The Girl Who Cried Disney Princess


Disney just isn’t my thing. Not Disney World, nor Mickey Mouse, not even the man himself Walt Disney, but Disney Princesses. Disney Princesses will never be my thing. Every time I utter the words “I’ve never seen [insert Disney Princess movie here],” I seem to offend a troop of college girls around me. In fact, my first instance of social suicide occurred during my freshman year of college. The movie: Beauty and the Beast. It was decided that I would sacrifice a few hours of my college education to watch Princess Belle for the first time. So I sat through the thing listening to my roommates belting memorized lyrics at the top of their soon-to-be-hoarse lungs, smiling and swaying as if Maroon 5 were in our very dorm room. Meanwhile, I sat squished between them on the couch while I wondered what the big deal was. I waited and waited for some epiphany, some a ha! moment to bestow itself upon me until finally…I got bored and left. Now, I can proudly tell people I’ve half seen the movie and half heard it.

Already receiving the reputation of “not having a childhood,” it would be in my sophomore year that I would become a repeat offender. The movie: Sleeping Beauty. To this day, I still haven’t watched the thing, though I’m sure to come out of it with the same results. Despite this, there’s still a part of me that wants to see what all the fuss is about. Sadly, though, I know I won’t care. Movies like that just don’t interest me. I guess…I’m just not a Disney Princess kind of girl. But it isn’t just Disney. It’s the color pink, it’s dresses, and high heels. Disney movies when I was growing up were Jungle Book, The Lion King, Alice in Wonderland, and Bambi to name a few. There were no princesses and the stories were more interesting than the usual “Damsel in Distress” saved by “Prince Charming” plots. Unfortunately, Alice in Wonderland seems to be the only one in which the protagonist is strictly female, and she doesn’t really save anything. Kind of strange, isn’t it?

Some context: I come from a family of all boys, and so I considered myself a tomboy growing up. Fictional badasses like Wednesday Addams and Raven (Teen Titans) have been my role models. They were the exact antithesis of Disney Princesses; they were more than the stereotypical Disney Princess, but they were girls nonetheless. Although I’m not ridiculously sporty or the cliched “girly girl,” I’d like to think I’ve maintained some of my tomboyish charm. But what components make up a little girl? And what is so abstractly different about another little girl that makes her a tomboy? According to Peggy Orenstein, renowned best selling author of Cinderella Ate My Daughter, young girls feel the need to prove their girliness through reinforcement of the things they own: clothes, toys, and favorite colors are just few of many examples. To do this, Orenstein suggests, girls “will latch on to the most exaggerated images their culture offers” as a means to assert their femininity—and Disney Princesses are becoming the signifiers of girlhood. Orenstein calls this the Princess-Industrial Complex, while others call it the Cinderella Complex or Princess Culture. Whatever we call it, it’s now become a sort of pink and sparkling plague of Disney doom that’s about a generation away from turning into an official stage in child development. And that’s scary. Disney’s basically manufactured a mandatory phase in every little girl’s childhood.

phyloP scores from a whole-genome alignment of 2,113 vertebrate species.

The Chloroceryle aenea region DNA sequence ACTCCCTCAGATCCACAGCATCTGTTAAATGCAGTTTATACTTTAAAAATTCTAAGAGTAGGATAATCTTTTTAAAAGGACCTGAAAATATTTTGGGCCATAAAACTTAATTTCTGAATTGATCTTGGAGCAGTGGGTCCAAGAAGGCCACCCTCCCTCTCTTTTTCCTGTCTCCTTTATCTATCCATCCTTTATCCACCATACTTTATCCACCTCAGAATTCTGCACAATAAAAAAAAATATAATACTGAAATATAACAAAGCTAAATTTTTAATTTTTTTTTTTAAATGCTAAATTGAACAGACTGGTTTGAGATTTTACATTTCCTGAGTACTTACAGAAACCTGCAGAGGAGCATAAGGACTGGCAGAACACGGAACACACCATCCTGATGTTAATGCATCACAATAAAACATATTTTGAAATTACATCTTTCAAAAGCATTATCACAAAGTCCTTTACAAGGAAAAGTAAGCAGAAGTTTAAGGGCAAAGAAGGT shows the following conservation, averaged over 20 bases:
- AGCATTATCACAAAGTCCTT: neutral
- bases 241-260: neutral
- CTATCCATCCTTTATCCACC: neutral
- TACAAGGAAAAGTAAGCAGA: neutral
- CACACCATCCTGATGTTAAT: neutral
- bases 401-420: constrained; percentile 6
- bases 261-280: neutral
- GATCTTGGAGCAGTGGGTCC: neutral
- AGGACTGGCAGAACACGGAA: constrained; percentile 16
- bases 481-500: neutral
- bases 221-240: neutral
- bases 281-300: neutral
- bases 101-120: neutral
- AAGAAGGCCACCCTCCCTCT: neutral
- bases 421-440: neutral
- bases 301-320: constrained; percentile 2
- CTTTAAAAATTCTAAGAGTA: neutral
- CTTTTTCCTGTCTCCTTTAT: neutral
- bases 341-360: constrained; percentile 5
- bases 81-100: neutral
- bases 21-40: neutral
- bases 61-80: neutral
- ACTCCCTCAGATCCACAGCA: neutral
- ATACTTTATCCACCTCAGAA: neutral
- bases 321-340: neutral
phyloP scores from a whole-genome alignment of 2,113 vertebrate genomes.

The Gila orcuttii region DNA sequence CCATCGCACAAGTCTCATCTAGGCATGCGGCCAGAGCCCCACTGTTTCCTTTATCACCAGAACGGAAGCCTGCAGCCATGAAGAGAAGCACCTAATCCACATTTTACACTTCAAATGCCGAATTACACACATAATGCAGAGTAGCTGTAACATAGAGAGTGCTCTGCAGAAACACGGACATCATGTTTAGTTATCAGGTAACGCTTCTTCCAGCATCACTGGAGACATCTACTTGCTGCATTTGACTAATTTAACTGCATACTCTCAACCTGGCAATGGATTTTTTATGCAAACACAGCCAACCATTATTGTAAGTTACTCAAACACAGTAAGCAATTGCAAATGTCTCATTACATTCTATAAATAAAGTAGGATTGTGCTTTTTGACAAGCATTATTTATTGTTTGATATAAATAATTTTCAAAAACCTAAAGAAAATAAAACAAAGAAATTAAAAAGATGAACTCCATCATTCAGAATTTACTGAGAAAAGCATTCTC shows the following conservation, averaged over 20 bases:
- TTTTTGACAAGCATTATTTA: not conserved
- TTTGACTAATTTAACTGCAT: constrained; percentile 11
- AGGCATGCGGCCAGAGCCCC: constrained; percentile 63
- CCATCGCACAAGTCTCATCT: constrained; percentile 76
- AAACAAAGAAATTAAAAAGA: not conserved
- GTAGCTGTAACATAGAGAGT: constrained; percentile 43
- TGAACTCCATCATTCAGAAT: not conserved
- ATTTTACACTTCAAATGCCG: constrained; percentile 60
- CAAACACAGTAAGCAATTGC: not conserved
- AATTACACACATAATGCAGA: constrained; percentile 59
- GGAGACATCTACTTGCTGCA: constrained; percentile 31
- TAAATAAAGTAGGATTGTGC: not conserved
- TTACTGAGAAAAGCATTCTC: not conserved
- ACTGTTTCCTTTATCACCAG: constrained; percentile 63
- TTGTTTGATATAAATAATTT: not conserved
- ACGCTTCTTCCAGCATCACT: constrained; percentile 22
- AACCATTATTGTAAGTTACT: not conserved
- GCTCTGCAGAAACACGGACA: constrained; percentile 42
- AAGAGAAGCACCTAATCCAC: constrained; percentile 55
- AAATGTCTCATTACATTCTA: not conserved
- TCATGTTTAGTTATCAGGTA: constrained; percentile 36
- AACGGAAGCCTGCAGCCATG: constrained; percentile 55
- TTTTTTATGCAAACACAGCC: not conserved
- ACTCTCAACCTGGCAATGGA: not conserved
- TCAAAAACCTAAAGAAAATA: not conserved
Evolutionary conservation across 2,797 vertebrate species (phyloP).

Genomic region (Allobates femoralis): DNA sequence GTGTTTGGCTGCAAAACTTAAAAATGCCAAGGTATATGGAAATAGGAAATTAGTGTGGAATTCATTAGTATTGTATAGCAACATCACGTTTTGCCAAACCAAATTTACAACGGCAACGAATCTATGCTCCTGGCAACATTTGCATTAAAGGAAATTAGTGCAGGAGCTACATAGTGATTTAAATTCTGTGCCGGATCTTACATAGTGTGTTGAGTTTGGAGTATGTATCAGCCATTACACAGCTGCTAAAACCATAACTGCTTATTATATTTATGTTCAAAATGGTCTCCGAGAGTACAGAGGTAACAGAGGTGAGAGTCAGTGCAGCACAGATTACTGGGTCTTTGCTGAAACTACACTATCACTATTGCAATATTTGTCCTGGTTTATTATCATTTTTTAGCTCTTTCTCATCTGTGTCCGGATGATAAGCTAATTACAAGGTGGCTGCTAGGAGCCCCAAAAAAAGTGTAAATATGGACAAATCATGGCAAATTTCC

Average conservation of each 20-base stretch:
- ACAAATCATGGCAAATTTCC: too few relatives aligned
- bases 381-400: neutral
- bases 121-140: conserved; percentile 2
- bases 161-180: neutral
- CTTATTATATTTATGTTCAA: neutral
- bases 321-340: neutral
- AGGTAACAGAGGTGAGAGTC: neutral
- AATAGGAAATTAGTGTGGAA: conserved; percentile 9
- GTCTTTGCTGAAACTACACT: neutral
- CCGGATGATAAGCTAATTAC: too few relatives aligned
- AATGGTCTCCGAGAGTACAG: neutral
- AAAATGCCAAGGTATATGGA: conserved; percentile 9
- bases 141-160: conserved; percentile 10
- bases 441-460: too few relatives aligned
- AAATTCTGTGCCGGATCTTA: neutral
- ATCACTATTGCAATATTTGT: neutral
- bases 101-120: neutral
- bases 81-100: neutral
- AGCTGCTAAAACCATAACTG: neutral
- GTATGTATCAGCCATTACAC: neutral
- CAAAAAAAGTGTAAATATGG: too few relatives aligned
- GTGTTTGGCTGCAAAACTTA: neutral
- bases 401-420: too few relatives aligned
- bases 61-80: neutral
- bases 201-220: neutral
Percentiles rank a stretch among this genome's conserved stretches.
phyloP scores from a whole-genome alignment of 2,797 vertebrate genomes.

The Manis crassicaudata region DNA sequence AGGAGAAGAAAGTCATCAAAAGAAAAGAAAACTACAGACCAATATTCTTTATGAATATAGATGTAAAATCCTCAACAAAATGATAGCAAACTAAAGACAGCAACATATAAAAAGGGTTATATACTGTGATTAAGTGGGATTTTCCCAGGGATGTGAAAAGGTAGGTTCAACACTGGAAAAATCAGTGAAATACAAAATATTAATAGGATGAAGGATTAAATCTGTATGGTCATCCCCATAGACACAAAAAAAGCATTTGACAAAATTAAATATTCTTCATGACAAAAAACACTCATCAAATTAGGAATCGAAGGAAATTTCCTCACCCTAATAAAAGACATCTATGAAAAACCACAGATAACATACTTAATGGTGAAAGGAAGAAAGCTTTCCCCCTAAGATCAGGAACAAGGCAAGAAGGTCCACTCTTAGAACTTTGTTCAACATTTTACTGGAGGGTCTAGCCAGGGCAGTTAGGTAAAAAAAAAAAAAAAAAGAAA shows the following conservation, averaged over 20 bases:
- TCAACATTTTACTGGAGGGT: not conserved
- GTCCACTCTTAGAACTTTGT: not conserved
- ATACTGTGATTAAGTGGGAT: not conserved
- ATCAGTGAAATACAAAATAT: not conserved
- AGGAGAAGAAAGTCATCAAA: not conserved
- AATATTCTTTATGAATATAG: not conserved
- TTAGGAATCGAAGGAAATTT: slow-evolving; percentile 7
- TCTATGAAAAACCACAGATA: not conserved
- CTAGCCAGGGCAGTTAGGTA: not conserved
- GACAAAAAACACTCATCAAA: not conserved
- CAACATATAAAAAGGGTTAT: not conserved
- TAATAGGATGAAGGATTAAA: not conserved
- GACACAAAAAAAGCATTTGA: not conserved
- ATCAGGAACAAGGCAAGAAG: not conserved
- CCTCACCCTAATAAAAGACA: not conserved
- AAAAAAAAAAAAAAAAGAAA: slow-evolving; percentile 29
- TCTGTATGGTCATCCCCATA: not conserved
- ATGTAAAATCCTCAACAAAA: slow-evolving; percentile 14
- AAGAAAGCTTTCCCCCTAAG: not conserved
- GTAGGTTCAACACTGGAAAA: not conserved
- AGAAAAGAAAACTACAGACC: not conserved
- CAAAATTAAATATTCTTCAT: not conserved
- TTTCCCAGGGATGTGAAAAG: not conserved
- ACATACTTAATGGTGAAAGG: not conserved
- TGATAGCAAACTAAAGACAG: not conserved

A broadcast on HuffPost Live featured a panel of parents, all in different fields of study, discussing their personal experiences and research on the Princess Complex. The panel consists of sociologist Professor Laurie Essig, psychologist Dr. Vivian Diller, author Laura Vanderkam, and two blogging Dads, Al Watts (National Dad Network) and Andy Hinds (BetaDad). Each has raised or is currently raising small children, and all have daughters. They all seem to agree on one thing: it’s all about how the parents raise their children. As one commenter (robinplemmons) on the broadcast said: “…I agree with Dr. Diller, we ultimately lead by example. It’s all in moderation & we should be talking to our daughters about unrealistic expectations.” If parents simply lead by example, should they reinforce gender stereotypes at home? Or should they teach the difference between fantasy and unrealistic expectation?